On Friday, September 24th, the Baker-Polito Administration provided an update on Pfizer COVID-19 booster shot availability. In accordance with updated guidance from the Centers for Disease Control, boosters are available for all residents over 65 and individuals 18 years and over who are at increased risk due to medical conditions, or those that are at increased risk because of occupational or institutional settings who have previously received the Pfizer vaccine.
"The COVID-19 vaccines are safe and effective, and getting vaccinated remains the best way to protect yourself and your loved ones,” said Health and Human Services Secretary Marylou Sudders. If you are eligible, here are the steps to find a convenient location for getting a Pfizer COVID-19 Booster:
Visit the Vaxfinder tool at vaxfinder.mass.gov for a full list of hundreds of locations to receive a booster. Residents will be able to narrow results to search for locations that are offering boosters, with some appointments available now for booking. Additional appointments are expected to come online in the coming days. Many locations will be booking appointments out weeks in advance.
For individuals who are unable to use Vaxfinder, or have difficulty accessing the internet, the COVID-19 Vaccine Resource Line (Monday through Friday from 8:30 AM to 6:00 PM, Saturday and Sunday 9AM-2PM) by calling 2-1-1 and following the prompts is available for assistance. The COVID-19 Vaccine Resource Line is available in English and Spanish and has translators available in approximately 100 additional languages.
The COVID-19 booster is safe, effective, and free. Individuals do not need an ID or health insurance to access a booster and do not need to show a vaccine card when getting a booster. Additional information on the COVID-booster, including FAQs, can be found at Mass.gov/COVID19booster.
Individuals can check if they are eligible for a booster using the eligibility tool at mass.gov/BoosterCheck. As more information becomes available on booster vaccines for individuals who have received either the Moderna or Johnson and Johnson vaccine, the Administration will provide updated information.
I appreciate your commitment to the safety and wellbeing of our Commonwealth. Because of that commitment, Massachusetts leads the nation in vaccine administration, with over 99% of the 65 and older population having received at least one dose. Over 4.6 million individuals are fully vaccinated, with almost 90% of all adults having at least one dose.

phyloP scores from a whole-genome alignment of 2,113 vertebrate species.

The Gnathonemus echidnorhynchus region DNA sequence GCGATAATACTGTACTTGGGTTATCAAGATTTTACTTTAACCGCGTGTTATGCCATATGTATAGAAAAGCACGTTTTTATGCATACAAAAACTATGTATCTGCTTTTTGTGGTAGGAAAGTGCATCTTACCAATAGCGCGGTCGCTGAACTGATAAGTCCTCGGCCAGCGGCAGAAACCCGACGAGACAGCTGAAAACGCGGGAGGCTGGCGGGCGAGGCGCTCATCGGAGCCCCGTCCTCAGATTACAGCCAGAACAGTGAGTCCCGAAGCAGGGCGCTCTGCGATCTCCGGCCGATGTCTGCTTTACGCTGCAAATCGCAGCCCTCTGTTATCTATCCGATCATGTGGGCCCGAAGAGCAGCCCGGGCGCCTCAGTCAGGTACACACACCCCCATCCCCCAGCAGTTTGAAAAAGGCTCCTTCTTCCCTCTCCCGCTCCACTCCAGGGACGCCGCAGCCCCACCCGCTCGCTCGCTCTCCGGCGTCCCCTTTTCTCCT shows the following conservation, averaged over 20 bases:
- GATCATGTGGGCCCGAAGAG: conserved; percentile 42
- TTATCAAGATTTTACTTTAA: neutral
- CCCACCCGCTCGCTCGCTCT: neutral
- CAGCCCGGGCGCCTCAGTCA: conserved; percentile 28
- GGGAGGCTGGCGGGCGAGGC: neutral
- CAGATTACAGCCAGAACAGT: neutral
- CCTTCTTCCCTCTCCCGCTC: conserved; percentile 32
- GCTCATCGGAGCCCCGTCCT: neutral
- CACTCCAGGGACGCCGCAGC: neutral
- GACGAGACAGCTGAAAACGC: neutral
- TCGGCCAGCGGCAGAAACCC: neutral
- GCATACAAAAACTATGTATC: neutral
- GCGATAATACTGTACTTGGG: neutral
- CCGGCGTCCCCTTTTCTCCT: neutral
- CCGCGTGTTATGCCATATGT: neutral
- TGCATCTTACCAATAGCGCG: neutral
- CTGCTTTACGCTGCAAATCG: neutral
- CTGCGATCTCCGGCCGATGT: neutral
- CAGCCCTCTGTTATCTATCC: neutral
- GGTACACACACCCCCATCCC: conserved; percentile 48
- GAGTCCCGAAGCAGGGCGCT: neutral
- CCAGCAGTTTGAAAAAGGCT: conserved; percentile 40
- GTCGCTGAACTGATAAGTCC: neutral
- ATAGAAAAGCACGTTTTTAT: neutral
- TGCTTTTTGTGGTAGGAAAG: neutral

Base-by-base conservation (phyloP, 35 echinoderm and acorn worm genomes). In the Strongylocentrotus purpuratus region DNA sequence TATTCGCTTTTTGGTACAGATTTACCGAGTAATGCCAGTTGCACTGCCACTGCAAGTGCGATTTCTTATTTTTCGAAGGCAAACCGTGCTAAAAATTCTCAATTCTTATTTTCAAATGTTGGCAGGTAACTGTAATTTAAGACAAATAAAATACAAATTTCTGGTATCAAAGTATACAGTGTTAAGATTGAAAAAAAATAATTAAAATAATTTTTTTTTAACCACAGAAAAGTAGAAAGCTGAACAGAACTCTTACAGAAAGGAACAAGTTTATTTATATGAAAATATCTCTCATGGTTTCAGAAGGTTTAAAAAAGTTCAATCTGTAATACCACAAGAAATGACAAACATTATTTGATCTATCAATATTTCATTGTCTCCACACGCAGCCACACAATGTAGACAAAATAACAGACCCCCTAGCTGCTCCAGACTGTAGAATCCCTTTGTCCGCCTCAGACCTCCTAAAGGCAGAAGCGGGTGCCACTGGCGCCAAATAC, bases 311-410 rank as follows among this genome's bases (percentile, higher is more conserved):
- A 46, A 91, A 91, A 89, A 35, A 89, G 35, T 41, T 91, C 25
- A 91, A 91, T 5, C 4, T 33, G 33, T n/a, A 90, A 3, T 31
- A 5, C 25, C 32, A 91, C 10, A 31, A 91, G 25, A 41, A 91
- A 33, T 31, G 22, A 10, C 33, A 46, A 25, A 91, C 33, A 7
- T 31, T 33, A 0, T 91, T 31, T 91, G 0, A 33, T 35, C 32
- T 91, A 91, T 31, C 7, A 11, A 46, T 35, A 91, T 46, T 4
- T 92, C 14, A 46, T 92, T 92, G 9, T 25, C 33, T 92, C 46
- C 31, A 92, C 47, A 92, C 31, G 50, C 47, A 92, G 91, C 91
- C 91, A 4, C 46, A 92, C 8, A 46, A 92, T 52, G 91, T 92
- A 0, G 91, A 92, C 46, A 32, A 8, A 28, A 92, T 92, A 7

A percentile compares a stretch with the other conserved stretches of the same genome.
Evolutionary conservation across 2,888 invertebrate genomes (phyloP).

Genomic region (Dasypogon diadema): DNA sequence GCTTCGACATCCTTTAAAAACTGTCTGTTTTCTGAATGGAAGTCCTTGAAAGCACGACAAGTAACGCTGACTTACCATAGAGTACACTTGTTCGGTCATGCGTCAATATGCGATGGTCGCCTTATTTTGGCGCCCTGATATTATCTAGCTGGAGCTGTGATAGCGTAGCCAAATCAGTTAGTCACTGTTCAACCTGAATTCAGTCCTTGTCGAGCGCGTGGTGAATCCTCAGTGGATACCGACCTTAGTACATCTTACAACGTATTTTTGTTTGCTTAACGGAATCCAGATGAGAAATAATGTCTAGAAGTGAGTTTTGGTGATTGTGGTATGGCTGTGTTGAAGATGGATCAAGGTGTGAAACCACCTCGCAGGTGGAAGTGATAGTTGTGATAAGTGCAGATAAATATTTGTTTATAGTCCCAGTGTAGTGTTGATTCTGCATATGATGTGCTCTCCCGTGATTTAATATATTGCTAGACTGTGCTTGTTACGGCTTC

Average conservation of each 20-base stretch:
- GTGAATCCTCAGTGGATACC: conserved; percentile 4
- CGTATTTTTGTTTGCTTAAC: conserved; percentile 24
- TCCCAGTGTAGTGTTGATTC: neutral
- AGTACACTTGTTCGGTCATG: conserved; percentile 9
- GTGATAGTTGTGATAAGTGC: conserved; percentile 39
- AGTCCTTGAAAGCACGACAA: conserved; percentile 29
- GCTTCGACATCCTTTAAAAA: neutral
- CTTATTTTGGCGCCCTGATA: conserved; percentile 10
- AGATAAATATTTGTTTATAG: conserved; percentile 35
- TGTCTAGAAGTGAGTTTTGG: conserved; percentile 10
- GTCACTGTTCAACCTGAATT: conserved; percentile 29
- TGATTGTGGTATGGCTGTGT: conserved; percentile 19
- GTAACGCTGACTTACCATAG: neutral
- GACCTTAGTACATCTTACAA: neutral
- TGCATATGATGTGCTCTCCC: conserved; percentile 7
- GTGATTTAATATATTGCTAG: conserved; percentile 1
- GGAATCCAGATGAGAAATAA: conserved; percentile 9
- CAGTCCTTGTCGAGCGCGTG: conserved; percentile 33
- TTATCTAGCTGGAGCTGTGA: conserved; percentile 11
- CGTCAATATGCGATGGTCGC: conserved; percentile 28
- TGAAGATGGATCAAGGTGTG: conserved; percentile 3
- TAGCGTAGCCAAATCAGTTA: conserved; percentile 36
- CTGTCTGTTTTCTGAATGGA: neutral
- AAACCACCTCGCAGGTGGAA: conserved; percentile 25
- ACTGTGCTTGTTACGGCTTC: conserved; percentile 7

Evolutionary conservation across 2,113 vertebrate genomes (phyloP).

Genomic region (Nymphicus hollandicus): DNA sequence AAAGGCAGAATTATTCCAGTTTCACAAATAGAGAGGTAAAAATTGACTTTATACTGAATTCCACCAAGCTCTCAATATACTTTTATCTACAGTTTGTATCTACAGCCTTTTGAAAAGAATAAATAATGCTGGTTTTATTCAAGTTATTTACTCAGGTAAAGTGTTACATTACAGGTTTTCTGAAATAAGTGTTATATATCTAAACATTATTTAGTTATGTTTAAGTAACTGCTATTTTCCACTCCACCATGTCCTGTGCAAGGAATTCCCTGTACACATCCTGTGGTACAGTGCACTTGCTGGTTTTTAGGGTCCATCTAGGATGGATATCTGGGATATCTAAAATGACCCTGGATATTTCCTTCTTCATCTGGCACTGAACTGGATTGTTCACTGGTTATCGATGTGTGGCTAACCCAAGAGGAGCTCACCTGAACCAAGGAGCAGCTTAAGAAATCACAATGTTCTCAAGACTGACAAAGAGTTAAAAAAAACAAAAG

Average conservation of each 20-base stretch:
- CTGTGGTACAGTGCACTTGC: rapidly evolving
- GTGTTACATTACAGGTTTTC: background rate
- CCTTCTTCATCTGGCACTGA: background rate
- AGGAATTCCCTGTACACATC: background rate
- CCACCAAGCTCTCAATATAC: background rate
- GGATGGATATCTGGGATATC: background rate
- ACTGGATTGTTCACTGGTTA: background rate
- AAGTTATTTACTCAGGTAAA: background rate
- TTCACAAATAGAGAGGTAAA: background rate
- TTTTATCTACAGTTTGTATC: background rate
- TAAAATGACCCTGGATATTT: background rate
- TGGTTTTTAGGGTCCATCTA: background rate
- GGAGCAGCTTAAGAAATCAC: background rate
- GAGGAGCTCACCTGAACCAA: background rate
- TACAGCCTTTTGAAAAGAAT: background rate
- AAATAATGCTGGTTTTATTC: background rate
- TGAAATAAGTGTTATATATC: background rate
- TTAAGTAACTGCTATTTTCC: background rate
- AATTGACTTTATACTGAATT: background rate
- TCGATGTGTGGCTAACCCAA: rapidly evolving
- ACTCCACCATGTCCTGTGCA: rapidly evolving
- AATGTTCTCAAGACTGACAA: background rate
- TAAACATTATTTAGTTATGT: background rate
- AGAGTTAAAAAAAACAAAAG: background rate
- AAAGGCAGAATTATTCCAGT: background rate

STATE HOUSE REOPENING PLANS
On September 23rd, the House voted to require all members and staff of the House of Representatives who plan to work from the State House to be fully vaccinated. Accommodations will be available for anyone with a medical issue or sincerely held religious belief preventing them from being vaccinated. The vote also declared a COVID-19 state of emergency in the House, which will allow members who do not want to be vaccinated or show proof of vaccination to participate remotely. In the coming weeks, the House Working Group on COVID-19 will provide guidance on COVID-19 protocols, as well as the deadline to be vaccinated. The anticipated deadline to show proof of vaccination is November 1st. The Working Group is also expected to implement a mask mandate in all House-controlled spaces.
The Statehouse Phase 1 of the reopening plan will allow access for those Members who wish to return for in person voting, along with core staff who must be physically in the building to conduct session and House business. Phase 2 will broaden access to the building to all remaining House staff and employees, along with individuals who have a need to conduct business at the State House; while Phase 3 will allow entry by members of the public, by appointment, for meetings and committee hearings. The State House will be fully open to all parties for all activities in Phase 4, pursuant to federal and state guidelines.
The House and Senate should release shortly. The public needs to comment on whatever is proposed and the process needs to be completed by early November. (The early November deadline is because people need to live in state representative districts for one year prior to the election in order to be eligible to run, so we need to finish one year prior to the November 2022 state election.) Normally, the process is completed by now, but the census did not release data to start the process until mid August.
In a formal session on Thursday, Sept. 23, lawmakers accepted H4118, An Act Relative to Reprecincting, and sent it to Governor Baker. This legislation lets state lawmakers draw legislative districts first and then allows municipalities to draw their new lines no later than 30 days after the Legislature enacts theirs or by Dec. 15, a one-time change for the current redistricting process. This makes Massachusetts consistent with most other states in which the state re-precincts prior to municipalities.
In your service,